One of a process monitor’s most important specifications—be it a loop-powered or locally powered device—is the total resistance (or “burden”) it presents to the transmitter’s output driver. Most transmitter’s data sheets specify
the maximum loop resistance the transmitter can drive while still providing a
full-scale 20mA output (the worst-case level with regards to loop burden).
Ohm’s Law states that the voltage drop developed across a current-carrying
resistor can be found by multiplying the resistor’s value by the current passing
through it. Stated in mathematical terms:
where E is the voltage drop in volts, I is the current through the resistor in
amperes, and R is the resistor’s value in Ohms (the ‘Ω’ symbol is commonly
used to represent Ohms).
The sum of the voltage drops around a series loop has to be equal to the
supply voltage. For example, when a loop-powered application is powered
from a 24V power source, the sum of all the voltage drops around the series
loop has to also equal 24V. Every component through which the 4-20mA loop
current passes develops a maximum voltage drop equal to that component’s
resistance multiplied by 0.020 Amperes (20mA). For example, referring to
Figure 2 the DMS-20PC-4/20S’s 250W resistance yields a maximum loop drop of :
250Ω x 0.020A = 5.0V
Transmitter Ratings
With the above loop-drop theory in mind, and assuming a +24V loop-powered
application in which the transmitter’s minimum operating voltage is 8V, and the
process monitor drops only 4V, a logical question which arises is what happens
to the “extra” 12V? The extra 12V has to be dropped entirely by the transmitter
since most process monitors have purely resistive inputs combined with zener
diodes that limit their maximum voltage drop.
Transmitters usually state both minimum and maximum operating voltages.
The minimum voltage is that which is required to ensure proper transmitter
operation, while the maximum voltage is determined by its maximum rated
power-dissipation, as well as by its semiconductors’ breakdown ratings. A
transmitter’s power dissipation can be determined by multiplying its loop drop
by the highest anticipated output current, usually, but not always, 20mA. For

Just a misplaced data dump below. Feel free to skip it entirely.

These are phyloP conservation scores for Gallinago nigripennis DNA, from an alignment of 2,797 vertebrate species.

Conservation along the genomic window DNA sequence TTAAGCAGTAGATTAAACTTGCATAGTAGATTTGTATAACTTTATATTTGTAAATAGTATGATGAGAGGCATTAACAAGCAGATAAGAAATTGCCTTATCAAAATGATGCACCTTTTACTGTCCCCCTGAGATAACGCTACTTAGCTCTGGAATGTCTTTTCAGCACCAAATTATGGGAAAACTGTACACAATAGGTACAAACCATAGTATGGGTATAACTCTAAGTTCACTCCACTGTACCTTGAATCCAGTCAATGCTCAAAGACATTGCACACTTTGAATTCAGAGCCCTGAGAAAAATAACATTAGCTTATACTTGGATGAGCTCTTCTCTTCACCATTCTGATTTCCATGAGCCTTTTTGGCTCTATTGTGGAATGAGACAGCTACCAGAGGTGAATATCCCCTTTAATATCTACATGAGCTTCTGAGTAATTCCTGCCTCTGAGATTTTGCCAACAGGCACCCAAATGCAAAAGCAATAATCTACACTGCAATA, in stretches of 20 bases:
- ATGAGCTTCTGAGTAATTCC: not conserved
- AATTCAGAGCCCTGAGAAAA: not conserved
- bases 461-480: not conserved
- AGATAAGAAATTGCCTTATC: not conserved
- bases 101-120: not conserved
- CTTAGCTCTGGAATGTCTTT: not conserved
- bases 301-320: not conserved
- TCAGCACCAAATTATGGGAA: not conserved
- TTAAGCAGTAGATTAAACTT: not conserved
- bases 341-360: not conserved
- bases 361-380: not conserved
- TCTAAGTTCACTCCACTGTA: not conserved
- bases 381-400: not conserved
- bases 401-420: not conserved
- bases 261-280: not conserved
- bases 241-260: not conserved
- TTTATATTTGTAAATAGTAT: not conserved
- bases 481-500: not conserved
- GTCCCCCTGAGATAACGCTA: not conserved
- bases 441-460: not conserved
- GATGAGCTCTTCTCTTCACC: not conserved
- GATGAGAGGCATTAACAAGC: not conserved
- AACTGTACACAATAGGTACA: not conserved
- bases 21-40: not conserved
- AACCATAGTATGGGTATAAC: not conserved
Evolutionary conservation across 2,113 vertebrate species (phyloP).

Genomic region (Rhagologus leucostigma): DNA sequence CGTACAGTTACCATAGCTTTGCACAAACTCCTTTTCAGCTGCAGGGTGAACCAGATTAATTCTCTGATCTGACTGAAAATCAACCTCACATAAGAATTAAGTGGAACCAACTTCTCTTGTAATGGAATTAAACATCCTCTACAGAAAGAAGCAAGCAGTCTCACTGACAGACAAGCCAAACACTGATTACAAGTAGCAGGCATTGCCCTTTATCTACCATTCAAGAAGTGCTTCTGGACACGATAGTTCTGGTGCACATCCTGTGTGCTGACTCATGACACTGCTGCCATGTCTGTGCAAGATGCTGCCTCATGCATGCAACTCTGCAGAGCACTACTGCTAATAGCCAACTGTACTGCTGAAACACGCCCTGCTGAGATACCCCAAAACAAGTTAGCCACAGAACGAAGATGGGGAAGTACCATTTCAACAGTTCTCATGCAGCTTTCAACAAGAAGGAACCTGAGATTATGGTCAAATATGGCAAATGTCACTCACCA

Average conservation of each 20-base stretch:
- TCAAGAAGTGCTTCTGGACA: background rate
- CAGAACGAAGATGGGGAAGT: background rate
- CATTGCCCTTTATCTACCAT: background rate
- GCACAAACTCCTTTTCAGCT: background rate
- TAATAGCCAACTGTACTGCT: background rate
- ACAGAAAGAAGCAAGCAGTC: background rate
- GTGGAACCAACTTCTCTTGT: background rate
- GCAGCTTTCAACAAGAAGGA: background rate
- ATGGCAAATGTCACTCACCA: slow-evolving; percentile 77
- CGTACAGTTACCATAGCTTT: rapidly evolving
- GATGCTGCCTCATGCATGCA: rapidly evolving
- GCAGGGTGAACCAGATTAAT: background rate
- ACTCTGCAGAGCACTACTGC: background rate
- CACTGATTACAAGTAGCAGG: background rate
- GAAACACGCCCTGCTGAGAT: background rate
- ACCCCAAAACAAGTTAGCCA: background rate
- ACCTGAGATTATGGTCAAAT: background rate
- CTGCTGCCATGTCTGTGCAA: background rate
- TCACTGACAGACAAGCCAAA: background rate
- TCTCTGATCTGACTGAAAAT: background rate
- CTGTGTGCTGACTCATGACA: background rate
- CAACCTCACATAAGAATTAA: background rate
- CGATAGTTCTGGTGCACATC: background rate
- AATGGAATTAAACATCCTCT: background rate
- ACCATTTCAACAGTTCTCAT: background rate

example, if a transmitter drops 30V at an overrange output level of 30mA, its
power dissipation is:
30V x 0.030A = 0.9 watts
Wiring Resistance
Because copper wires exhibit a dc-resistance directly proportional to their
length and gauge (diameter), this application note would not be complete
without discussing the important topic of wiring—specifically the effects wiring
resistance has on overall system performance.
Applications in which two or more loop-monitoring devices are connected
over very long, 2-way wiring distances (1000-2000 feet) normally use +24V
supplies because many transmitters require a minimum 8V-supply for proper
operation. When this 8-volt minimum is added to the typical 3-4 volts dropped
by each process monitor and the 2-4 volts dropped in the system wiring and
interconnects, the required minimum supply voltage can easily exceed 16V.
The following worked-out example will illustrate these important concepts.
The voltage drop developed along a given length of wire is found by multiplying
the wire’s total resistance by the current passing through it. The wire’s total
resistance is found by looking up its resistance (usually expressed in Ohms per
250 7
Loop Drop = 250 7 x .020A = 5V
Figure 2. Calculating Loop Drops
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Application Note
1000 feet) in a wire specifications table. Referring to Figure 3 if a transmitter’s
output is delivered to a remote process monitor using 2000 feet (660 meters)
of 26-guage, solid copper wire having a resistance of 40.8Ω per 1000 feet, the
one-way voltage dropped by the wire when the transmitter’s output is 20mA is
equal to:
feet, yielding a total loop resistance (R) equal to 4000 feet x (40.8Ω /1000 feet)
= 163.2Ω. The total voltage dropped over the 4000 feet of wiring is therefore:
E = 0.020 Amperes x [2000 feet x (40.8Ω /1000 feet)]
Looking down the loop towards the remote process monitor, the transmitter
sees the sum of the 3.27V wire drop and the 5.0V process-monitor drop, for
a total loop-drop of 8.27V. If the transmitter itself requires a minimum of 8V
(this is also considered a voltage drop) for proper operation, the lowest power
supply voltage required for the system shown in Figure 3 is 16.3V.
E = 0.020A x 81.6Ω = 1.63V
However, the current must travel 2000 feet down to the process monitor and
another 2000 feet back to the transmitter’s “+” output terminal, for a total of
4000 feet. As noted above, 26-gauge wire has a resistance of 40.8Ω per 1000
E = 3.27V.
2000 feet (660 meters)
+ –
E = 0.020A x 163.2Ω
24 V dc
81.6 7
1.64 V
1.64 V
81.6 7
Figure 3. Wiring Resistance Effects
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technical information contained herein, will not infringe upon existing or future patent rights. The descriptions contained herein do not imply
the granting of licenses to make, use, or sell equipment constructed in accordance therewith. Specifications are subject to change without